July 14, 2023
The Government’s plan to transform the UK into a science and technology superpower will fail to boost living standards unless it’s linked to a broader industrial strategy aimed at raising productivity across all sectors of the economy. This is the central conclusion of a new CIPD discussion paper, An industrial strategy for the everyday economy, which says a bolder vision for economic growth, looking across all sectors and areas of the economy, is needed considering the multiple challenges facing the UK.
These challenges set out in the paper include skills and labour shortages, stalled productivity and real wage growth and endemically weak business investment in skills and technology. In response, the CIPD is calling for the development of a comprehensive industrial strategy that supports and encourages more firms across all sectors to invest in the technology, skills development and management capability needed to improve job quality and raise productivity.
The paper argues that the Government’s primary focus on boosting investment in research and development (R&D) and high-tech and green growth sectors, though important to the overall economy in the long term, will only support relatively small sectors and limited numbers of firms. For example, it highlights that 75 percent of private R&D spend in the UK takes place in just 400 firms and that of the three million active UK firms, just 60,000 claim R&D tax credits.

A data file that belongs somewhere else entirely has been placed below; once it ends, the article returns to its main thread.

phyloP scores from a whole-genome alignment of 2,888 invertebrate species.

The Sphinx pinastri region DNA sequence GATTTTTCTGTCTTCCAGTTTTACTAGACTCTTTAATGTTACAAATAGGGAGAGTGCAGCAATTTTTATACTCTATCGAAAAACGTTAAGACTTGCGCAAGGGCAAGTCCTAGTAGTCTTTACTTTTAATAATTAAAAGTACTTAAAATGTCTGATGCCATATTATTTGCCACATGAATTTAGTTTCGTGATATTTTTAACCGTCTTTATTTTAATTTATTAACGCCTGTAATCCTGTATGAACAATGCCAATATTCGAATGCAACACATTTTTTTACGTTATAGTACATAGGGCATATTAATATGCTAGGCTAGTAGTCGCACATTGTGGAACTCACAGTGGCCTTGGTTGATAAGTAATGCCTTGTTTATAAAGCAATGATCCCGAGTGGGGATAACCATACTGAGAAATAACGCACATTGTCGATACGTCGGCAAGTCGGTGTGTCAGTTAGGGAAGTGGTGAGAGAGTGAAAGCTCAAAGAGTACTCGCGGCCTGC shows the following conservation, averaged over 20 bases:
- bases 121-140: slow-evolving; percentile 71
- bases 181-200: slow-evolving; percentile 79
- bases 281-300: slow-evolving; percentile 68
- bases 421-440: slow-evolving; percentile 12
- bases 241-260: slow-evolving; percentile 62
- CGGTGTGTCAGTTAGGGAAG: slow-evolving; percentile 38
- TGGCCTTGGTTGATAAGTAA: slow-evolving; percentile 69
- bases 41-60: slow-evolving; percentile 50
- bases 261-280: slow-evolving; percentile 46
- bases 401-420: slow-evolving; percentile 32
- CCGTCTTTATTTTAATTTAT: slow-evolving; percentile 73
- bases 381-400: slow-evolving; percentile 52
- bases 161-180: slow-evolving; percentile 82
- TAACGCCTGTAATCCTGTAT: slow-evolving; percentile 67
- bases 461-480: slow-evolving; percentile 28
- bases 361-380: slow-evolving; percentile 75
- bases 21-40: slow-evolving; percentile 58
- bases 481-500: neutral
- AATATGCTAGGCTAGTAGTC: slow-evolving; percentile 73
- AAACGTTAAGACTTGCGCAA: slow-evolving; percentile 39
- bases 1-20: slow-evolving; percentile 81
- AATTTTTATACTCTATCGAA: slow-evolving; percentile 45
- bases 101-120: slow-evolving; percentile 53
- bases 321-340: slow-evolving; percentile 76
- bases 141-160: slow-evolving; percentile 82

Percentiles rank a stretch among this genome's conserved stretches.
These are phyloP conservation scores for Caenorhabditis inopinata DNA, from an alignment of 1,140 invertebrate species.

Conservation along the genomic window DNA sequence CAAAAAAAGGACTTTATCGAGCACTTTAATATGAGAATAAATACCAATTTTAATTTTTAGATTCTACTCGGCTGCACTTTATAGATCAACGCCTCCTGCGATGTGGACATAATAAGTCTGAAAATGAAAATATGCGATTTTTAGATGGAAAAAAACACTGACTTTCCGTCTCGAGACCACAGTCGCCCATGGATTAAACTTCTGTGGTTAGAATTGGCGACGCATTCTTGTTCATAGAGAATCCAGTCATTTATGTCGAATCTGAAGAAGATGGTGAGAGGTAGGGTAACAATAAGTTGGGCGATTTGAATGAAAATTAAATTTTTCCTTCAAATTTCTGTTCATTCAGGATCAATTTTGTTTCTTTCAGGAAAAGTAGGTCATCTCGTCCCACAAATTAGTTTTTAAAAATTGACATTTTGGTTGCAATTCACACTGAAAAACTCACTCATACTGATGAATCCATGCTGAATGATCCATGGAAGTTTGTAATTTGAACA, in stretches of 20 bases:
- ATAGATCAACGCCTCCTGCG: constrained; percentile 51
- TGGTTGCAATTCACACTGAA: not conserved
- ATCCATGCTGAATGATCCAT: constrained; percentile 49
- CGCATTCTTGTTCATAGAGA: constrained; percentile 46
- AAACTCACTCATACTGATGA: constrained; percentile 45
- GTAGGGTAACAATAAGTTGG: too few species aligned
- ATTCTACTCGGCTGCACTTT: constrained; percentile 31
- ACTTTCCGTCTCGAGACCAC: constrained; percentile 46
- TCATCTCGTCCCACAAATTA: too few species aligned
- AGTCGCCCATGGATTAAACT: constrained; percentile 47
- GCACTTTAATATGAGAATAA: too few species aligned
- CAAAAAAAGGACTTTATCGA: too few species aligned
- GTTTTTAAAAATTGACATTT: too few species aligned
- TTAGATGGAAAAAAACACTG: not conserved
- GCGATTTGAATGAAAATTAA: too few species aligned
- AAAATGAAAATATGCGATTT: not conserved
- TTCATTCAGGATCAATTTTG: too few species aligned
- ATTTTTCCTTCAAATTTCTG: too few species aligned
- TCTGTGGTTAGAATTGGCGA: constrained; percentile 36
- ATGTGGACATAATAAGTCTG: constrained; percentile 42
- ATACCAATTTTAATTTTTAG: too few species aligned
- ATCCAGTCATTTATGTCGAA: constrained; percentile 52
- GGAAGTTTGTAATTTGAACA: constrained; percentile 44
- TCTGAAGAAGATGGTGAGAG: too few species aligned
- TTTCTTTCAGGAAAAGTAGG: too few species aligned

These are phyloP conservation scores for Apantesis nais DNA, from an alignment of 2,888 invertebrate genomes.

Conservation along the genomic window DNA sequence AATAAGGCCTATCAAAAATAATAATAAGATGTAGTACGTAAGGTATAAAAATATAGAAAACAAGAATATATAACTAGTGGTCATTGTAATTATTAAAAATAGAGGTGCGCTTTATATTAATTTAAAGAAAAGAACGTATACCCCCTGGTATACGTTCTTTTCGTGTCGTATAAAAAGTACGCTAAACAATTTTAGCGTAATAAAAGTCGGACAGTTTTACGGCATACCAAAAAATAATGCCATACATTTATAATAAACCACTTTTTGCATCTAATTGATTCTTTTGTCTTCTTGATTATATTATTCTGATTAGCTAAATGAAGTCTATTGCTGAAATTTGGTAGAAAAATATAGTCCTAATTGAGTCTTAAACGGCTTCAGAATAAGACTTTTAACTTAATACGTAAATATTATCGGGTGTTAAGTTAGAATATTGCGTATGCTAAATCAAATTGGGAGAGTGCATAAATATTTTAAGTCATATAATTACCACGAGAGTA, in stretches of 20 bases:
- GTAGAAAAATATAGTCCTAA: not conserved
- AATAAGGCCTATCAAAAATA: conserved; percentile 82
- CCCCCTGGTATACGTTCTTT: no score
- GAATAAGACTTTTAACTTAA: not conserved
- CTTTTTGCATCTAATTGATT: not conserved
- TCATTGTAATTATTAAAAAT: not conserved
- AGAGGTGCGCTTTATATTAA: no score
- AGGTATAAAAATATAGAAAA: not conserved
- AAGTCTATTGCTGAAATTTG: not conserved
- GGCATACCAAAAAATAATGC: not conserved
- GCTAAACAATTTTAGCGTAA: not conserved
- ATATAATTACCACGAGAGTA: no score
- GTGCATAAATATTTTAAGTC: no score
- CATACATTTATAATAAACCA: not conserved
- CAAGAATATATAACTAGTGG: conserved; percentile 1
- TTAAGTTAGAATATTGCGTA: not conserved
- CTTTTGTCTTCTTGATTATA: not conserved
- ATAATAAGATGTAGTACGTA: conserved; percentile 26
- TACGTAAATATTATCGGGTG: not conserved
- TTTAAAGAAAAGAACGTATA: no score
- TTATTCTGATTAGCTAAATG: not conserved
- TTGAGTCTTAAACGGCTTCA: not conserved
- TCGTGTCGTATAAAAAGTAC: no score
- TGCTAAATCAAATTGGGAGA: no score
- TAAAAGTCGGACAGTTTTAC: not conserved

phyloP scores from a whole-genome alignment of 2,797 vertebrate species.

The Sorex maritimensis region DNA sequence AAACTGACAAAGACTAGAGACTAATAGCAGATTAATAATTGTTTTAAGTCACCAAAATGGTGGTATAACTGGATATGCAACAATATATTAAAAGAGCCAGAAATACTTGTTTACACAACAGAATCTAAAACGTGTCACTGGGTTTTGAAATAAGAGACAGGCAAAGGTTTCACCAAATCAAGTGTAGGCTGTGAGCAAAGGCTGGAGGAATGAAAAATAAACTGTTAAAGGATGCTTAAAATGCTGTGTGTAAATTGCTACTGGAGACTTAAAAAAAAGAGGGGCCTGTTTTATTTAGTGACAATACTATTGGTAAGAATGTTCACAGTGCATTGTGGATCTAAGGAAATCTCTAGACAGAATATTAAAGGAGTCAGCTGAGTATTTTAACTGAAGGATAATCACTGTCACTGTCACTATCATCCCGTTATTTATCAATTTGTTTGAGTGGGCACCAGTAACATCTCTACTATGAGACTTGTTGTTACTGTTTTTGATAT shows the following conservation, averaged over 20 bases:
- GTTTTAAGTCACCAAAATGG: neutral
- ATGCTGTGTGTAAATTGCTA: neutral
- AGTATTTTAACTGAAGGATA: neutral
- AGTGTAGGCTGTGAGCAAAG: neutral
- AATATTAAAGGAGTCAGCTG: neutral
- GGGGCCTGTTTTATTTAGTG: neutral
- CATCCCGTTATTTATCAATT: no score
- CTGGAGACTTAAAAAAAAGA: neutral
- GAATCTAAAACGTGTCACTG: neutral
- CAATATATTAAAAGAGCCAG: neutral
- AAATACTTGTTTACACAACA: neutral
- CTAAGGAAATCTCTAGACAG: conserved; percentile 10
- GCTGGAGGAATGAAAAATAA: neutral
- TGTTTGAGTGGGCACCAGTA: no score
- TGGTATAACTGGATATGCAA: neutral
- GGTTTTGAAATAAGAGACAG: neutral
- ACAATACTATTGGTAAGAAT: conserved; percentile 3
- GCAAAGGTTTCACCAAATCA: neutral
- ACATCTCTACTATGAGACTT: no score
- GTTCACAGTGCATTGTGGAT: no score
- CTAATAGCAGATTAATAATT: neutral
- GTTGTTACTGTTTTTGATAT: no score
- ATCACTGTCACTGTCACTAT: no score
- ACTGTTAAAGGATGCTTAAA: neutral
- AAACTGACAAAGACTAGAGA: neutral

It claims this narrow focus does not address the critical importance of improving productivity growth in ‘everyday economy’ sectors such as retail, hospitality, transport, logistics and social care, which account for at least 40 percent of employment*.
The paper also argues that a different approach is needed to improve performance in these sectors through boosting incremental, ‘bottom-up’ workplace innovation, which can enhance products and services and productivity across much broader swathes of the economy.
This approach to innovation is key to the successful adoption of new technologies and is supported by improvements to work organisation, skills development and changes to people management capability and practices. Broader adoption of these key people practices can also improve job quality, support people’s wellbeing and widen labour market participation to tackle skill and labour shortages.
The CIPD’s recommendations include:
- Developing a bold, broad industrial strategy that integrates interdependent areas of policy such as skills, job quality, workplace innovation, business support, digital adoption and green transition.
- Learning from best practice approaches toward business support and improvement, from overseas and from small-scale interventions already run in the UK.
- Building on the range of pilots to test and scale-up effective approaches to improving management capability and business performance at local and sectoral levels. For example, building on insights from CIPD’s HR support pilots for small firms, Be the Business and Help to Grow Management.
- Developing coherent industry level and local employer partnerships, to boost adoption of technology and best practice people management and development practices across ‘everyday economy’ sectors and all regions.
- Transforming labour market enforcement with a much stronger focus on supporting employer compliance and raising employment standards overall, given the link between job quality and productivity.